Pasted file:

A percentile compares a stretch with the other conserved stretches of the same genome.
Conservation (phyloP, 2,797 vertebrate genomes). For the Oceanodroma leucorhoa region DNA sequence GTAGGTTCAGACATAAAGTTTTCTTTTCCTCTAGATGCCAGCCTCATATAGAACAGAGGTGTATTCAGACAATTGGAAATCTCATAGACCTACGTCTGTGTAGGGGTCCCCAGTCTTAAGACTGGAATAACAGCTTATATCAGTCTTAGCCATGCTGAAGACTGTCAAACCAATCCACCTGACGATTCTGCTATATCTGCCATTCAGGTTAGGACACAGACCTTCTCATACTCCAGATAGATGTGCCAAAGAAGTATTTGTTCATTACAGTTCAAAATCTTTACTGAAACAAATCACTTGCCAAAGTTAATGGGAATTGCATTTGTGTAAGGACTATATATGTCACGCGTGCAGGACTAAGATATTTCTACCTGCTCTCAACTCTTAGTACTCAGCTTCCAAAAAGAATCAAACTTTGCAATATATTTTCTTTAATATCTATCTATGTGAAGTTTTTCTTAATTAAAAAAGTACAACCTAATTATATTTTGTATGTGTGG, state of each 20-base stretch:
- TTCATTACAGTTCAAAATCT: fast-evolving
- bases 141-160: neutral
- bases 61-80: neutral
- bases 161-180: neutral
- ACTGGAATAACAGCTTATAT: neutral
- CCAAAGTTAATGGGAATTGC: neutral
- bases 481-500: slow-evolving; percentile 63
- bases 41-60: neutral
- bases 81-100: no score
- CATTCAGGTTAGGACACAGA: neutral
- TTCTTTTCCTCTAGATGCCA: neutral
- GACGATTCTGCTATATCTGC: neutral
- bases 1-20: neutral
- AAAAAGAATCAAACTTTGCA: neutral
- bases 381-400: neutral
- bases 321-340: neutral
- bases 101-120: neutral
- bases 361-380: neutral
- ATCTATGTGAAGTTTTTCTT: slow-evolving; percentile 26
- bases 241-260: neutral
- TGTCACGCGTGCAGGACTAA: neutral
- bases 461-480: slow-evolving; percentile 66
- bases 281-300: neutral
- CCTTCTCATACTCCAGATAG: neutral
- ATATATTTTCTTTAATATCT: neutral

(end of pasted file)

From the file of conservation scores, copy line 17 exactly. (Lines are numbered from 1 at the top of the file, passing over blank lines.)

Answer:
- bases 381-400: neutral